A springboard to global growth
Andrew Cahn, UK Trade & Investment

Innovation: the business of shaping our world
David Golding, Technology Strategy Board

Going global
Jonathan Kestenbaum, NESTA

Diversity is good for innovation
Annette Williams, UKRC for Women in SET

Promoting physics supporting physicists
Institute of Physics

The cost-saving CEO
Taylor Wessing

The BIC network
UK Trade & Investment

Innovation inspires R&D tax relief



Addressing cross sectoral issues
Integrated Products Manufacturing KTN

Research Councils

Meeting the global challenge
Research Councils

The UK?s National Science and Innovation Campuses
Science & Technology Facilities Council

Aerospace & Defence

Enabling technology through innovative approaches
Aerospace & Defence KTN

Defence technologies for civilian applications
Ploughshare Innovations


Securing the future
Intellect Association for Biometrics


Supporting life sciences in the capital
London First

Tackling the threat of electronic crime
Cyber Security KTN


From invention to innovation
Electronics KTN

Grid Computing Now! KTN


A global fusion
UK Atomic Energy Authority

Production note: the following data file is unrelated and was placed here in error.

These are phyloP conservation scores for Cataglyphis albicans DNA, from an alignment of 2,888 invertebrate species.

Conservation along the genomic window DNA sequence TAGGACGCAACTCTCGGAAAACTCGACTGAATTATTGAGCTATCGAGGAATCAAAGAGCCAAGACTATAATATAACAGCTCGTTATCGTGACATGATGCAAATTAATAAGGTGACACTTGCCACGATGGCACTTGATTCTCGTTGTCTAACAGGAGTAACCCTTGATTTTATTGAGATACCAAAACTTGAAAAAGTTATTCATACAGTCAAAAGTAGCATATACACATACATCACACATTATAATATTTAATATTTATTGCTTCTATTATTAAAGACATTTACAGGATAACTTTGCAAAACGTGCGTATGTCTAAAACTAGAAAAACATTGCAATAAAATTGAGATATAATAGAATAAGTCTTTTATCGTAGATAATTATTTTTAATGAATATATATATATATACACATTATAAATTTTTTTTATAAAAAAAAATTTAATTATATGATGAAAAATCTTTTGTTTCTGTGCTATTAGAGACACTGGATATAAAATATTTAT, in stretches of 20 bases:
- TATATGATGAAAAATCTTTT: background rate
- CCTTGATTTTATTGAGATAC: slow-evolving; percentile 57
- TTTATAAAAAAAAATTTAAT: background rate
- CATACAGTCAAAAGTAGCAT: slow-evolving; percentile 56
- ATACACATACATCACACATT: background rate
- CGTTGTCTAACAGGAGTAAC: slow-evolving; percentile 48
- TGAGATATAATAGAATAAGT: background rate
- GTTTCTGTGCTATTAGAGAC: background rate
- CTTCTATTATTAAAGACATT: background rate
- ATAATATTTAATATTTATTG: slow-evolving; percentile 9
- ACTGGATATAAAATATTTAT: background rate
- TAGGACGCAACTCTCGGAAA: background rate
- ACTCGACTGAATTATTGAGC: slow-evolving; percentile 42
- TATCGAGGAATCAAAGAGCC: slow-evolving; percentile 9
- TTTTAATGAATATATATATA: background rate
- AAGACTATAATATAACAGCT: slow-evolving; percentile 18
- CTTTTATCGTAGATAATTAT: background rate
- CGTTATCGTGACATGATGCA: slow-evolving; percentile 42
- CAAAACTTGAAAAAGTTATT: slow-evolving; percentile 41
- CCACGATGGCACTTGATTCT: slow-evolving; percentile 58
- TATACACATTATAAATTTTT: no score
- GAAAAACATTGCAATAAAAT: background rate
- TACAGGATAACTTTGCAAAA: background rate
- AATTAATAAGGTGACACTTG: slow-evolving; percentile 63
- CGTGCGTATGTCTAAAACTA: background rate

Design for a one planet economy
Giraffe Innovation

Managing carbon in the corporate and public sectors
Greenstone Carbon Management

Towards an energy efficient future
British Electrotechnical and Allied

Manufacturers Association (BEAMA) Home help
Energy Institute


Connecting people and technology
Health Technologies KTN

A centre of excellence for innovative translational research
University of Birmingham

Feeling your way to design success
NHS Institute for Innovation and Improvement

University-industry collaborations
Imperial College London

Lost in translation
Pearson Matthews Innovation Consultants

Location and Timing

Location and Timing KTN
Intelligent Transport Systems

Mapping the route to intelligent transport systems deployment
Innovits KTN